29th March 2013
What a Wonderful World!
Holding fast to the Easter tradition of rebirth, a second chance was given to a tiny deer over the weekend as Edgar’s Mission welcomed Darin. Trying to piece together the 24 hours prior to Darin Deer’s arrival is like attempting to complete a jigsaw puzzle with missing pieces, but what we do know is that through human intervention, Darin is no longer in the company of his mummy. A tiny baby Sambar deer, otherwise known as a calf, Darin still has his shrivelled umbilical cord, which indicates just how incredibly young this little man is. This, coupled with the fact that he was able to be caught in the wild, show him to be around 4 days young. As baby deer are very unstable on their feet and unable to keep up with their more agile mothers, the scentless young will often be safely ‘hidden’ from predators. A mother deer will return to her calf after having quenched her own thirst and satisfied her hunger, which also provides her sufficient time and energy to replenish her milk. Very rarely will a mother deer abandon her young. Sadly upon finding a lone baby deer, many well intentioned humans, fearing the worst, will remove the calf. Darin came to us via wildlife carers who had the youngster surrendered to them.
At first particularly frightened and agitated, Darin would not settle. This told us it was going to take around the clock care to ensure we could pull this little guy through. Deer are a particularly easily stressed animal and most problematic to raise as orphans. Without a suckling reflex, Darin was unable to drink from a bottle and his point blank refusal to lap milk meant that a syringe became his life source. But it is not only at feeding time that a baby deer relies solely on his mother. And so, the Lady in the Hat’s hands took on the delicate and vital role his loving mother would have done in tending to Darin’s toilet needs, much like the care a mother cat would provide to her kittens. But the similarity with felines does not end here; as Darin’s precious little cries lose nothing in comparison to the meows of a tiny kitten calling its mother.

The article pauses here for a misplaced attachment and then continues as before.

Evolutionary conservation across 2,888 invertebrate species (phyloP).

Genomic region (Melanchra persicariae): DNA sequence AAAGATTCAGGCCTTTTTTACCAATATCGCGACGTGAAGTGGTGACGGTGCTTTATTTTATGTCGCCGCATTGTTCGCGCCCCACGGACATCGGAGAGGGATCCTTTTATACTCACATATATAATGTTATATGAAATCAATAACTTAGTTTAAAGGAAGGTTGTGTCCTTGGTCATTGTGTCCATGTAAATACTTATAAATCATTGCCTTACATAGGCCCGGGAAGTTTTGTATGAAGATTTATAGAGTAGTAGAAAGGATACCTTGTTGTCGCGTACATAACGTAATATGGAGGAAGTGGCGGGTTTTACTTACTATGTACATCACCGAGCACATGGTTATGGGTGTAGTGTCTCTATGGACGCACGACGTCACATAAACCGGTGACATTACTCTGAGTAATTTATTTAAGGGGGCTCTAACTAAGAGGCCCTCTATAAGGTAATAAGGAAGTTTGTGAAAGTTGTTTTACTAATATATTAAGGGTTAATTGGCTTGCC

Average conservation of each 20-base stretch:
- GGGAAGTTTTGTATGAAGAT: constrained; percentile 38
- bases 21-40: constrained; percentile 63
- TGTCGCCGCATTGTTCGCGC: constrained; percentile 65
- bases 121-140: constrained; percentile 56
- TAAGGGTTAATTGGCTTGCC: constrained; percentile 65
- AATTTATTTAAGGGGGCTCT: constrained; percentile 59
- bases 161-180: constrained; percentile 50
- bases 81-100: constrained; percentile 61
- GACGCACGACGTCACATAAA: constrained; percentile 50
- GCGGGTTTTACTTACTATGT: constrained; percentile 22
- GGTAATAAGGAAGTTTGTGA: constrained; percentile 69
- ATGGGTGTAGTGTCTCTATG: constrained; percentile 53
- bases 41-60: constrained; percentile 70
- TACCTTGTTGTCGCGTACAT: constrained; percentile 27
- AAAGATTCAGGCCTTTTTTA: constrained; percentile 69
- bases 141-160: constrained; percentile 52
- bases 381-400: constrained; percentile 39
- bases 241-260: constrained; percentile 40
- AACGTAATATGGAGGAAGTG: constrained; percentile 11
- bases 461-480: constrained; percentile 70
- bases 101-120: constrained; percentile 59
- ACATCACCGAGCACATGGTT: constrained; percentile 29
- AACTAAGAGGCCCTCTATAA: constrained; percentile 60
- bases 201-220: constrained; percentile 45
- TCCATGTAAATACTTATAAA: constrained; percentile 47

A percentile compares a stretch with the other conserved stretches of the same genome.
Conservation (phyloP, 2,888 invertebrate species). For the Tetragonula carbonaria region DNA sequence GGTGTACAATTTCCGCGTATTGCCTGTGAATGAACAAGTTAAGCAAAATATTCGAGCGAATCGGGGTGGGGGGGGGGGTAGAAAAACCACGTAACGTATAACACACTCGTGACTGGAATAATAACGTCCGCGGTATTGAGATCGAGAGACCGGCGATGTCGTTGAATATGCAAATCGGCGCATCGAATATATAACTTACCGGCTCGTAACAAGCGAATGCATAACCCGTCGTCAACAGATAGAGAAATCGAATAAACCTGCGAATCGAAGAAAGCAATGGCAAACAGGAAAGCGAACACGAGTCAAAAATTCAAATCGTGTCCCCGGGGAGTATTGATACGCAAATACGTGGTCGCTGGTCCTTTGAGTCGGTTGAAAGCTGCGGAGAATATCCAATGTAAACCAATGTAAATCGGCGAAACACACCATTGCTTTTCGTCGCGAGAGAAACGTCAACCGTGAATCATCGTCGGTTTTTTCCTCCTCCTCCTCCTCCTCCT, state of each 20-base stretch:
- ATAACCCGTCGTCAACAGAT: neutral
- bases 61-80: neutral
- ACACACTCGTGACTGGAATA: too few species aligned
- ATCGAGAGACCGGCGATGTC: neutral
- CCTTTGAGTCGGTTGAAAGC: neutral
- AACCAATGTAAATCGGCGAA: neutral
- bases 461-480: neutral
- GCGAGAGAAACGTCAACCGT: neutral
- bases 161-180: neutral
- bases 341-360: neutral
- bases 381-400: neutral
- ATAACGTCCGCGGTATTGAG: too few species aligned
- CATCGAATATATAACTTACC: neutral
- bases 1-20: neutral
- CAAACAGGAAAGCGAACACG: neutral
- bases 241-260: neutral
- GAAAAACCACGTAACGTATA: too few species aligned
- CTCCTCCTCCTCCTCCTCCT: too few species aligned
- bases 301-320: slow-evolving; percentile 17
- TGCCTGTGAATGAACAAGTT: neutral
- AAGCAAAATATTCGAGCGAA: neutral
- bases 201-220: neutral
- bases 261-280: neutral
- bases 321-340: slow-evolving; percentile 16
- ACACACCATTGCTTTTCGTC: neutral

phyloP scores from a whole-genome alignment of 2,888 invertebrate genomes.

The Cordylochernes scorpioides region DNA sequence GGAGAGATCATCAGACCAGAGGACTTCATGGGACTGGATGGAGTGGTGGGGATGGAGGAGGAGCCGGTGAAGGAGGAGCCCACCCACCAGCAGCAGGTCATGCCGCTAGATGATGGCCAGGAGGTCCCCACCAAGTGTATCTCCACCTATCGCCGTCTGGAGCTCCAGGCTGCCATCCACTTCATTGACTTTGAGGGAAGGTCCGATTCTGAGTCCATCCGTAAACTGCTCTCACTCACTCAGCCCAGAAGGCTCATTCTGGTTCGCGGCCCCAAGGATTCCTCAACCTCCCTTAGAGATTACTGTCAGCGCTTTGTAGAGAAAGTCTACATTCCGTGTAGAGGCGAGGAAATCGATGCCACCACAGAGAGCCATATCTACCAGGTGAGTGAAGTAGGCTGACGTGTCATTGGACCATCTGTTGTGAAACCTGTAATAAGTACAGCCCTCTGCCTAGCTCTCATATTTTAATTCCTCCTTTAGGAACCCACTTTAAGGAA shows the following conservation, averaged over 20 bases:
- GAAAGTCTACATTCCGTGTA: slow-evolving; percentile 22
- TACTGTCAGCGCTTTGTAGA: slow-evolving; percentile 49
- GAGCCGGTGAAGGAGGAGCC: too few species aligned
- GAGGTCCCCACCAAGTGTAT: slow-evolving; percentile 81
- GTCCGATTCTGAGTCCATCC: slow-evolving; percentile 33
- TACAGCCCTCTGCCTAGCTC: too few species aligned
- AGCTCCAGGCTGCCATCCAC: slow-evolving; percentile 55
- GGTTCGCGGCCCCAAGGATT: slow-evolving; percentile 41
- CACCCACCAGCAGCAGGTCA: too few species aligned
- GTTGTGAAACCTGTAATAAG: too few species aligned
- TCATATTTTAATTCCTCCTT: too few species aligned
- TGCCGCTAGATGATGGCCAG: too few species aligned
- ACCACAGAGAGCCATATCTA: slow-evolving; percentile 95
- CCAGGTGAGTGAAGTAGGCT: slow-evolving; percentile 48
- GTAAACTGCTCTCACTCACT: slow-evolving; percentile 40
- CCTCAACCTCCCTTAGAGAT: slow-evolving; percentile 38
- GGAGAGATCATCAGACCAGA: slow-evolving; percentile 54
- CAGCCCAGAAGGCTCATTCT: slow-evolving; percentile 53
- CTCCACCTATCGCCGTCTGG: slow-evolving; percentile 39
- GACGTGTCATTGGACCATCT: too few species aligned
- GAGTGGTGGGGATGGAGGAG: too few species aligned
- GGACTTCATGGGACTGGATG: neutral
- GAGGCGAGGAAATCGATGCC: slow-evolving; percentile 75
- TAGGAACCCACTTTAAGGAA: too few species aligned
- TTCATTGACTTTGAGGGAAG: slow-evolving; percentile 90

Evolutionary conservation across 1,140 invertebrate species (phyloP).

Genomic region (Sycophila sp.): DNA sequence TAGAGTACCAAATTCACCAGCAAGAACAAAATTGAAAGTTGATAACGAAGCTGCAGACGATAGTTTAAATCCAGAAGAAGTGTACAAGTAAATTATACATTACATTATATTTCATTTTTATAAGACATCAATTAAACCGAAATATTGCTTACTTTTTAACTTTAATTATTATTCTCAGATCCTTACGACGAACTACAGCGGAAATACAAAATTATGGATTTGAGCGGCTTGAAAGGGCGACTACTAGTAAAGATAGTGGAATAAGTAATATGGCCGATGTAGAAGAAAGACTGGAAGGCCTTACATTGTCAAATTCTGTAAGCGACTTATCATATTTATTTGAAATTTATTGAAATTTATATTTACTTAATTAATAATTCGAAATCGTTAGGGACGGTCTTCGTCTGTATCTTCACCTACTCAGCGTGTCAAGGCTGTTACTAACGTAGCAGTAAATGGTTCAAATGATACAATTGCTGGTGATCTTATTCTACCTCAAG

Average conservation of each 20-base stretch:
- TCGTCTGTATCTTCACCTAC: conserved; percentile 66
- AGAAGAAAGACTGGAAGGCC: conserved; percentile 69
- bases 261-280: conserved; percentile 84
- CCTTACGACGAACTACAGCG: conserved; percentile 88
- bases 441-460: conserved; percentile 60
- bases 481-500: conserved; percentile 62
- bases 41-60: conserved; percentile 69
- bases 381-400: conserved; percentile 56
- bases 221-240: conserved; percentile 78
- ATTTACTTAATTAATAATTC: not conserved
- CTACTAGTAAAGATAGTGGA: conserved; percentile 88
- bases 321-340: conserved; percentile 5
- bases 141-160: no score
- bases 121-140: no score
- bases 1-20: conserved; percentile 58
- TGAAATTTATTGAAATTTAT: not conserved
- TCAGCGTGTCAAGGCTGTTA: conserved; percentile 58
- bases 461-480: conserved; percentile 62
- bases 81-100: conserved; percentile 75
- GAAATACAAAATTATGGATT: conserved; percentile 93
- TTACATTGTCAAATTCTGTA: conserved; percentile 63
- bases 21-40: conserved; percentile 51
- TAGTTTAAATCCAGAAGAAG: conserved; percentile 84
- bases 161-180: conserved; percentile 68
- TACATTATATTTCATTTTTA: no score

Darin is sweet and vulnerable and has quickly learned that the straw fortress hastily fashioned for him is his safe haven. Sharing his stable with Buffy the bovine calf, Darin’s intrepid circumnavigating of his new world always ends with a swift retreat back to the sanctity of his fortress. And curled up here on his blanket he remains in the company of his teddy bear- ever hopeful that one day his mummy will return. Darin’s feeding times are proving equally rewarding for Darin and the Lady in the Hat. While the milk swirls down and warms the young deer’s tummy, his sweet face and nibbling lips melt the Lady in the Hat’s heart; his pure, unadulterated trust and innocence causing her to sing, ‘What a wonderful world!’ Let’s work to keep it that way.